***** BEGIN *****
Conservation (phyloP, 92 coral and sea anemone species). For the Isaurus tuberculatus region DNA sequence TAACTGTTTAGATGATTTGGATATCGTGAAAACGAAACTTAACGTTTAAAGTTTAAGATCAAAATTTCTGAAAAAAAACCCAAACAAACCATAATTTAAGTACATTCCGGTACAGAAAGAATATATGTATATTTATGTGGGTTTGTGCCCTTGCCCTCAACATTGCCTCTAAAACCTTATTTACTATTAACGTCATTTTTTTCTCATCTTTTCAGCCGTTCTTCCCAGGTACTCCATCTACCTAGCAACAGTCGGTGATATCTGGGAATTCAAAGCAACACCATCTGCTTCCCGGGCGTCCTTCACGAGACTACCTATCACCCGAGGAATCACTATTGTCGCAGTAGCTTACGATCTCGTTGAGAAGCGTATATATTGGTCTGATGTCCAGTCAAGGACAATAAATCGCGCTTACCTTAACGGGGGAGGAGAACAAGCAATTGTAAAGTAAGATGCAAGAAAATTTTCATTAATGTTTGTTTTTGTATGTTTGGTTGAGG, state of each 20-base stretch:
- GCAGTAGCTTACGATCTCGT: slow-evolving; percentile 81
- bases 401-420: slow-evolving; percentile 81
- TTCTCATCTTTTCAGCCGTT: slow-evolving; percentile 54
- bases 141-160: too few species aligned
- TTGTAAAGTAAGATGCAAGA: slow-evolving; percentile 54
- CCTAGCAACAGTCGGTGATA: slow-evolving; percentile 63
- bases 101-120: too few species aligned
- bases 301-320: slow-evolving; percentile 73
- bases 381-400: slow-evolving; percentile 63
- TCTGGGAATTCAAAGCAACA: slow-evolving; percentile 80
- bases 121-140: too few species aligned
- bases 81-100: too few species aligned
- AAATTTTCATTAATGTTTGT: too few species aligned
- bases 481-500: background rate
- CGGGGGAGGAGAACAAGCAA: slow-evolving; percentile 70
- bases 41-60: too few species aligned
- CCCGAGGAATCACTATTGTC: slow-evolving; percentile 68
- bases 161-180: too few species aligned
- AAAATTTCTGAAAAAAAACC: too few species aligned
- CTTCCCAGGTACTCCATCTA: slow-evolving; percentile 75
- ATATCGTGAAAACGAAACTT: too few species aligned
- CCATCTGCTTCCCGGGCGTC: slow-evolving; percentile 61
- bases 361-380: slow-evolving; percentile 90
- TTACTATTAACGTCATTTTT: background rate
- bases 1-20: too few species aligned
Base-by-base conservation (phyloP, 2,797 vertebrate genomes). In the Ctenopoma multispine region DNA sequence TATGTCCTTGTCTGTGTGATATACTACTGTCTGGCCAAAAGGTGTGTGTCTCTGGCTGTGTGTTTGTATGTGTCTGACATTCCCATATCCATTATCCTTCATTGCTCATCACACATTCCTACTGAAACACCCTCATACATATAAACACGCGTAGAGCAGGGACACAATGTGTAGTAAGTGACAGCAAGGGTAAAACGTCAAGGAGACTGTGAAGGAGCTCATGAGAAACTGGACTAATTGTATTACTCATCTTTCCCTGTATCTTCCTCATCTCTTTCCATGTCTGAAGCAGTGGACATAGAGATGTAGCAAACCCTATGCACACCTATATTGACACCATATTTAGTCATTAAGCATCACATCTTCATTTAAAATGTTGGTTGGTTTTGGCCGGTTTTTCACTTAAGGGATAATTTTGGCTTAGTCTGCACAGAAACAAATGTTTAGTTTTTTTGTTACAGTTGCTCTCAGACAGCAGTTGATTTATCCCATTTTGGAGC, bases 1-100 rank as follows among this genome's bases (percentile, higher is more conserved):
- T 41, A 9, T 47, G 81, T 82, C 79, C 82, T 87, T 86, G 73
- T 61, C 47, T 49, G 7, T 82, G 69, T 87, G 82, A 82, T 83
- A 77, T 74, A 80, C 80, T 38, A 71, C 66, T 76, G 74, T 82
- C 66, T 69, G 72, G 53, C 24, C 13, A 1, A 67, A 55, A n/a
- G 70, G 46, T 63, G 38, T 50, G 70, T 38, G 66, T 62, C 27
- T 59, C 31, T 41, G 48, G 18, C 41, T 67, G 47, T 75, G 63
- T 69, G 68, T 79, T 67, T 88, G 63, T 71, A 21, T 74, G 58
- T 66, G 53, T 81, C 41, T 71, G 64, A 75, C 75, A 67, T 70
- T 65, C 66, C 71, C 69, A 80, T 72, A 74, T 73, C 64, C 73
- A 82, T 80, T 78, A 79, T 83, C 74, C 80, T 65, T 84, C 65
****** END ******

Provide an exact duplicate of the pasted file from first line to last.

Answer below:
Conservation (phyloP, 92 coral and sea anemone species). For the Isaurus tuberculatus region DNA sequence TAACTGTTTAGATGATTTGGATATCGTGAAAACGAAACTTAACGTTTAAAGTTTAAGATCAAAATTTCTGAAAAAAAACCCAAACAAACCATAATTTAAGTACATTCCGGTACAGAAAGAATATATGTATATTTATGTGGGTTTGTGCCCTTGCCCTCAACATTGCCTCTAAAACCTTATTTACTATTAACGTCATTTTTTTCTCATCTTTTCAGCCGTTCTTCCCAGGTACTCCATCTACCTAGCAACAGTCGGTGATATCTGGGAATTCAAAGCAACACCATCTGCTTCCCGGGCGTCCTTCACGAGACTACCTATCACCCGAGGAATCACTATTGTCGCAGTAGCTTACGATCTCGTTGAGAAGCGTATATATTGGTCTGATGTCCAGTCAAGGACAATAAATCGCGCTTACCTTAACGGGGGAGGAGAACAAGCAATTGTAAAGTAAGATGCAAGAAAATTTTCATTAATGTTTGTTTTTGTATGTTTGGTTGAGG, state of each 20-base stretch:
- GCAGTAGCTTACGATCTCGT: slow-evolving; percentile 81
- bases 401-420: slow-evolving; percentile 81
- TTCTCATCTTTTCAGCCGTT: slow-evolving; percentile 54
- bases 141-160: too few species aligned
- TTGTAAAGTAAGATGCAAGA: slow-evolving; percentile 54
- CCTAGCAACAGTCGGTGATA: slow-evolving; percentile 63
- bases 101-120: too few species aligned
- bases 301-320: slow-evolving; percentile 73
- bases 381-400: slow-evolving; percentile 63
- TCTGGGAATTCAAAGCAACA: slow-evolving; percentile 80
- bases 121-140: too few species aligned
- bases 81-100: too few species aligned
- AAATTTTCATTAATGTTTGT: too few species aligned
- bases 481-500: background rate
- CGGGGGAGGAGAACAAGCAA: slow-evolving; percentile 70
- bases 41-60: too few species aligned
- CCCGAGGAATCACTATTGTC: slow-evolving; percentile 68
- bases 161-180: too few species aligned
- AAAATTTCTGAAAAAAAACC: too few species aligned
- CTTCCCAGGTACTCCATCTA: slow-evolving; percentile 75
- ATATCGTGAAAACGAAACTT: too few species aligned
- CCATCTGCTTCCCGGGCGTC: slow-evolving; percentile 61
- bases 361-380: slow-evolving; percentile 90
- TTACTATTAACGTCATTTTT: background rate
- bases 1-20: too few species aligned
Base-by-base conservation (phyloP, 2,797 vertebrate genomes). In the Ctenopoma multispine region DNA sequence TATGTCCTTGTCTGTGTGATATACTACTGTCTGGCCAAAAGGTGTGTGTCTCTGGCTGTGTGTTTGTATGTGTCTGACATTCCCATATCCATTATCCTTCATTGCTCATCACACATTCCTACTGAAACACCCTCATACATATAAACACGCGTAGAGCAGGGACACAATGTGTAGTAAGTGACAGCAAGGGTAAAACGTCAAGGAGACTGTGAAGGAGCTCATGAGAAACTGGACTAATTGTATTACTCATCTTTCCCTGTATCTTCCTCATCTCTTTCCATGTCTGAAGCAGTGGACATAGAGATGTAGCAAACCCTATGCACACCTATATTGACACCATATTTAGTCATTAAGCATCACATCTTCATTTAAAATGTTGGTTGGTTTTGGCCGGTTTTTCACTTAAGGGATAATTTTGGCTTAGTCTGCACAGAAACAAATGTTTAGTTTTTTTGTTACAGTTGCTCTCAGACAGCAGTTGATTTATCCCATTTTGGAGC, bases 1-100 rank as follows among this genome's bases (percentile, higher is more conserved):
- T 41, A 9, T 47, G 81, T 82, C 79, C 82, T 87, T 86, G 73
- T 61, C 47, T 49, G 7, T 82, G 69, T 87, G 82, A 82, T 83
- A 77, T 74, A 80, C 80, T 38, A 71, C 66, T 76, G 74, T 82
- C 66, T 69, G 72, G 53, C 24, C 13, A 1, A 67, A 55, A n/a
- G 70, G 46, T 63, G 38, T 50, G 70, T 38, G 66, T 62, C 27
- T 59, C 31, T 41, G 48, G 18, C 41, T 67, G 47, T 75, G 63
- T 69, G 68, T 79, T 67, T 88, G 63, T 71, A 21, T 74, G 58
- T 66, G 53, T 81, C 41, T 71, G 64, A 75, C 75, A 67, T 70
- T 65, C 66, C 71, C 69, A 80, T 72, A 74, T 73, C 64, C 73
- A 82, T 80, T 78, A 79, T 83, C 74, C 80, T 65, T 84, C 65